Some previous studies strongly suggest that women who are trying to get pregnant and those who are expecting should avoid caffeine. But a new research found that 2 cups of tea a day could actually boost the chances for women trying to get pregnant.
During a study, conducted on 3600 women who were trying to conceive, researchers from Boston University found that women who drank 2 cups of tea per day had 27 percent more chances of getting pregnant that those who did not.
However the researchers also found that drinking two cola-style carbonated beverages daily seems to reduce a woman’s prospects of conceiving whether it is the diet version or regular. Women who drank the cola reduced chances of pregnancy by 20 percent.
Further there was no effect on the chances of pregnancy for those who drank coffee.
Professor Elizabeth Hatch, of Boston University said that the reason for the research was to find whether caffeine intake actually affected chances of pregnancy. The researcher said that although their have been previous studies that found that caffeine was bad, their results were not conclusive.
The results were based on interviews with pregnant women who were asked to remember the amounts of tea, coffee and soft drinks they consumed before they conceived and not based on real time observations.
In this study Hatch and her colleagues monitored each volunteer for a year. Danish women of average 28 years of age were chosen for the research because every Danish citizen is given a civil registration number at birth, allowing health officials to recruit and then screen individuals through the internet.
Prof Hatch said, ‘We found that women who drank tea two or three times a day did have a 27 per cent increased chance of becoming pregnant. We don’t know how they took the tea or if they added milk or lemon, but they had this increased chance of getting pregnant over women who did not drink tea at all. ‘It may be linked to caffeine but clearly there may be other factors linked with the women’s lifestyle or there may be beneficial properties in tea itself.’
The researcher cautioned though that although tea increased chances of having a baby, it was not a miracle cure that guaranteed pregnancy.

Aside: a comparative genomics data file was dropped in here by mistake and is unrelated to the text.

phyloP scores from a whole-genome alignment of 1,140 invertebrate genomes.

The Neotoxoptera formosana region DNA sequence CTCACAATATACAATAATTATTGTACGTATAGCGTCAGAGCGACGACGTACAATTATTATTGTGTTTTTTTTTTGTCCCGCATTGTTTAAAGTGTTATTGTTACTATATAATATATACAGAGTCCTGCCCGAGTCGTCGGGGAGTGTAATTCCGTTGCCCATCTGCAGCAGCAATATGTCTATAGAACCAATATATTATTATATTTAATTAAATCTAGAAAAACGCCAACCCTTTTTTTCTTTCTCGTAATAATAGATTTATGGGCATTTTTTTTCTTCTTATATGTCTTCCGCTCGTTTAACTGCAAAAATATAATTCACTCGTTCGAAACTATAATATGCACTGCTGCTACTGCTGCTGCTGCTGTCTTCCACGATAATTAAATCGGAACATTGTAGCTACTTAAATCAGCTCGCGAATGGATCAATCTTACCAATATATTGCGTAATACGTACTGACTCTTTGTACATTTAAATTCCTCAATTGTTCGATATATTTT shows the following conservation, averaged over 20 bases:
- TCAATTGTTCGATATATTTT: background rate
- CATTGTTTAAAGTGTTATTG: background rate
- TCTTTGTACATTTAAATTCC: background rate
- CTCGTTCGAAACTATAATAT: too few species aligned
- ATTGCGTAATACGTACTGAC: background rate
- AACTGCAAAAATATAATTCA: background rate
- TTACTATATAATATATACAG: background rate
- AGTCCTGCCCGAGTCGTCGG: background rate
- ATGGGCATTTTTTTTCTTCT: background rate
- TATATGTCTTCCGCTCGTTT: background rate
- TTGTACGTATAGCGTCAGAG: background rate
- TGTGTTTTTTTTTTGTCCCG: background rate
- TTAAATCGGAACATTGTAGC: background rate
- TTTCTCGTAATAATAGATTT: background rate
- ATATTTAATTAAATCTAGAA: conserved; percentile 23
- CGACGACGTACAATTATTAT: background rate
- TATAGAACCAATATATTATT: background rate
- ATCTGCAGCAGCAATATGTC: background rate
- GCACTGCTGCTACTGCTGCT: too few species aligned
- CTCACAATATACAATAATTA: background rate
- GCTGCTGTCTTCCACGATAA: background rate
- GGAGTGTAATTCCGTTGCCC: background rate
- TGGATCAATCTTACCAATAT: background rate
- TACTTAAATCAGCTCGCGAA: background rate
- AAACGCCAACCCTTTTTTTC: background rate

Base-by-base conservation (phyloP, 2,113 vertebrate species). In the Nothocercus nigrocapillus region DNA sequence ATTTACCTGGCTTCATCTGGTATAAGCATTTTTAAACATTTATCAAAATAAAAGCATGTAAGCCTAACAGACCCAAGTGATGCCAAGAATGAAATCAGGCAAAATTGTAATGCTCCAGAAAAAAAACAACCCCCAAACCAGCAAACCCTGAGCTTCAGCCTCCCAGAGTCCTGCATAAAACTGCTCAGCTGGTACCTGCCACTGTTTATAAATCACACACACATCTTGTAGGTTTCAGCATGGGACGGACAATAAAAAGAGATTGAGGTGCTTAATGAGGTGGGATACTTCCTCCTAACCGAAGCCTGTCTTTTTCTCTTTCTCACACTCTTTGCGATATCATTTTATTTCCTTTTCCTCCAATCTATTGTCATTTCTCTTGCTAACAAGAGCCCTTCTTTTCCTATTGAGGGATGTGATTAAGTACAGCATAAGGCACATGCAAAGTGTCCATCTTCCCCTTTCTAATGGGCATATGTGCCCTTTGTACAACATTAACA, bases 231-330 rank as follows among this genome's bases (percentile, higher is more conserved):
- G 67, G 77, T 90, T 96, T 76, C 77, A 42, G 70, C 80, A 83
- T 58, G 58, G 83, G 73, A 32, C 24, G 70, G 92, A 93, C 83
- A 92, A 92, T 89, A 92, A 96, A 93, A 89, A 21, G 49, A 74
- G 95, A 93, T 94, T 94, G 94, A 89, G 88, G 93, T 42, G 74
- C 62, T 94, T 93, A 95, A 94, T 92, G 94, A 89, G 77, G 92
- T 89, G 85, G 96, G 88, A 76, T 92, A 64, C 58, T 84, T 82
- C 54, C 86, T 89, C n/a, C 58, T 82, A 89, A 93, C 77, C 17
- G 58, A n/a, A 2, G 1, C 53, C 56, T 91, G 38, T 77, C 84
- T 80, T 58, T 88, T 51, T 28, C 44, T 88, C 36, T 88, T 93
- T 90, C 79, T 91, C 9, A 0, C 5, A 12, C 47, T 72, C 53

‘I think drinking two or three cups of tea a day for anyone wishing to get pregnant will be fine. I would love to say tea is a miracle cure to get pregnant but that is not realistic. There may be other factors. The tea drinkers tended to be older women and there may be something else in their diet or lifestyle that helped.’
‘Tea contains a lot of antioxidants which are very good for male and female fertility’
The researchers also importantly found that green tea, which is believed to boost pregnancy chances, did not have any additional affects and increased conception chances in the same way as any other tea.
The team is now trying to find further links between tea consumption and pregnancy and if it affects baby’s health, birth size, pregnancy complications and chances of miscarriage.
Maha Ragunath, consultant in reproductive medicine at the Care Fertility Centre in Nottingham, said special properties in tea aided fertility, ‘Tea contains a lot of antioxidants which are very good for male and female fertility. But I don’t think women trying for a baby should now drink lots of tea – it’s everything in moderation.’
Laurence Shaw, associate director at the Bridge Fertility Centre in London, also has an important caution,
‘I would say to any woman over 35 trying to become pregnant to get proper advice and don’t start drinking ten cups of tea a day.’